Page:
After rounding Conifer, I headed right back toward the convergence line, following along a ridge towards Mt Evans where the air was slightly ascending which meant I was also to get back to the convergence without losing much altitude. Near Squaw Mountain I stopped in a thermal to top up to 17,700 ft and from there it was a straight glide to the finish line over Gross Reservoir.
A glance at the flight computer told me I had completed my 302 km task in just 2 hours and 34 minutes. That equated to a respectable average task speed of 118 km per hour. I’m sure an experienced XC pilot could have shaved off another 20-30 minutes but I’m definitely happy with this result for my fist 300 km goal flight. (I even arrived 1000 feet higher than I had started out!)
With my task completed, I wondered what I could add-on to enhance my OLC score. I thought it would be great if I could turn my overall flight track into into a big FAI triangle. To do that I would have to cross the Continental Divide and fly west to a point roughly perpendicular to the line between Halligan Reservoir and Conifer, and approx. in the middle of it. Kremmling, I thought, would be an ideal turnpoint to shoot for. If this worked I might be able to post a 400 km FAI triangle.
The first practical question was how to get to the Divide. The straight line west from Gross Reservoir did not look promising as it meant pushing into a big blue hole against a 15-20kt headwind. There were no clouds for 20 miles and I expected a lot of sink in the lee of the mountains. Quick decision: I would return towards Mt. Evans where the convergence line had already proven to work – then I would fly north along the divide and look for a cloud street that could take me west.
In trying to execute this add-on plan, the first part worked well. Within 20 minutes I was on the divide near Silver Plume Mountain.
As I continued to head north along the ridge I hit significant sink. I stopped at Mt. Flora to get back to 17,500 before a blue gap to the next cloud near Mt. Jasper. There I only found a very weak climb in turbulent conditions.
Unfortunately the clouds to the west of the divide were now rapidly over-developing. As I circled around Mt. Jasper I could see more and more virga and rain showers developing in the direction I wanted to fly in and so I decided to shelf my FAI triangle plan for another day.
Continuing along the divide also seemed pointless as the thermals on the ridge were weak and extremely wind-blown. The convergence over the foothills still looked promising, however, and so I headed back towards Gold Lake. With the wind from behind this was a quick transition but I still lost quite a bit of altitude flying through the lee side sink. I had been right not pushing into the wind earlier.
A mediocre climb near Jamestown (I wondered: would I have taken this had I been trying to get somewhere?) took me back to 17,000 and a vicious rotor over the Twin Sisters (i.e. in the lee of Longs Peak) brought me to 17,500 feet. From there I tried to connect with the clouds on top of Trail Ridge Road to maybe push a little further west from there. However, by now I should have known better than to approach the Divide from the lee side on such a windy day. After hitting heavy sink I scrapped that plan as well and headed back to the tried and true convergence line north of Estes Park. By now overdevelopment set in almost everywhere around me and although the lift was still strong, the lack of sunshine in the cockpit meant I was getting cold.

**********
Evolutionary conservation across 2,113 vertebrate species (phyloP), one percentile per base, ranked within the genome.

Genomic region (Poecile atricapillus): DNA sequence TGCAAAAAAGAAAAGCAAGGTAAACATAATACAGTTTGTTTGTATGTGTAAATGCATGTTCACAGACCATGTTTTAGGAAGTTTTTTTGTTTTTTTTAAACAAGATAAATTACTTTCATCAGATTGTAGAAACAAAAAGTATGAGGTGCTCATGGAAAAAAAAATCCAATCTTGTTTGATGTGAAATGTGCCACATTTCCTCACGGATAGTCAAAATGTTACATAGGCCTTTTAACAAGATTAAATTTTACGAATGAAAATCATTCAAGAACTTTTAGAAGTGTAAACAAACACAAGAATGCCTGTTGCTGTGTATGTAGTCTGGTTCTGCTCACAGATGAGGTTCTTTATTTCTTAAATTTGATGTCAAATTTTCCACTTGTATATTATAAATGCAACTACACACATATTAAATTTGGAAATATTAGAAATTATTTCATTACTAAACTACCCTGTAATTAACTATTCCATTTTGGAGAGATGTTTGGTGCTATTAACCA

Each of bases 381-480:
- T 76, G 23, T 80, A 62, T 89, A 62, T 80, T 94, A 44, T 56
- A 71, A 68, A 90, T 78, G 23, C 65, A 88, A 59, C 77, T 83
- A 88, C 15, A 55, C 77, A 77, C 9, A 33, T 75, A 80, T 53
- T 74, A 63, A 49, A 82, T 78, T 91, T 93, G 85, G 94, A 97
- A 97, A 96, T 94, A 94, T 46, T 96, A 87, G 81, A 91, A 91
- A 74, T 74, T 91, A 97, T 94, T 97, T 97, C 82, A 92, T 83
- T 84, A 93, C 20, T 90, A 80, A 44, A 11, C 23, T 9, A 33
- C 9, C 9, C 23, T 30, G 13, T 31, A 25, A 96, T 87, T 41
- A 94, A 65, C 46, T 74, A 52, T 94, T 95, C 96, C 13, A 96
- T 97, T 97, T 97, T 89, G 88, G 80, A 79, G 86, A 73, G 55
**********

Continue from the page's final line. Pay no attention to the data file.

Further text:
With 6pm approaching the next decision was simple: enough for the day. I started my final glide north of Estes Park, flew straight to Golden and from there back to Boulder where I arrived with plenty of altitude to spare.
My total flight distance ended up being 523km. My bonus goal of earning OLC Speed League points for our club worked out too. With 118 points I scored second for SSB this past weekend and first among those flying from Boulder. The flight track is here.
- Careful task planning can pay off. Usually a pre-declared route should mean a lower average speed than simply following the best visible lines. However, by carefully planning my task in accordance with the thermal and convergence forecast I was able to pre-plan the flight in a way that took advantage of the best projected energy lines. And since the reality was not very far off from the forecast, requiring only a deviation of about 20 miles or so, I was able to complete the task as quickly as I did.
- Flying with a specific goal in mind greatly focuses in-flight decision making. On previous flights when I took off without a specific objective in mind, the choices were endless. This meant I often took a while to make up my mind and I also found myself reversing decisions I had made simply because small changes in the sky momentarily made some other direction look more promising. This Saturday I had a clear goal and all my decision were made to safely get to the goal as fast as possible. The difference this makes to the thought process is amazing. At any given point there are much fewer choices available and I’ve found myself homing in on those choices much faster.
- Flying with a specific goal makes soaring even more fun. Sure, even without a goal it is fun to take advantage of the wind and the sun and enjoy the amazing sight-seeing that can be had high above the Rocky Mountains with all of Colorado spread-out below. However, I’ve found that on days when staying up is super easy the level of fun increases to another level by adding some additional challenge and being able to measure progress against that challenge. Try it out!
- Convergence lines can be the key to flying fast – especially in this area where they are a very frequent phenomenon. Even if the lift along the convergence is only 1-2 kts it basically means you can fly in a straight line (maybe with slight route deviations here and there) without having to stop to thermal. You are much faster overall when floating along at 60 kts IAS at 17,000 feet than to push 80 – 90kts between thermals, then stopping to climb before putting the nose down again.
- Always remember the power of lee side sink. I made the right call when I decided to transition to the divide from Gross Reservoir via an established convergence line towards Mount Evans. Flying there directly into the wind would have likely been impossible. I should have remembered this lesson when I tried it again a bit later over Estes Park. Although the distance to bridge was much shorter flying in heavy lee-side sink against the wind requires a lot of excess altitude.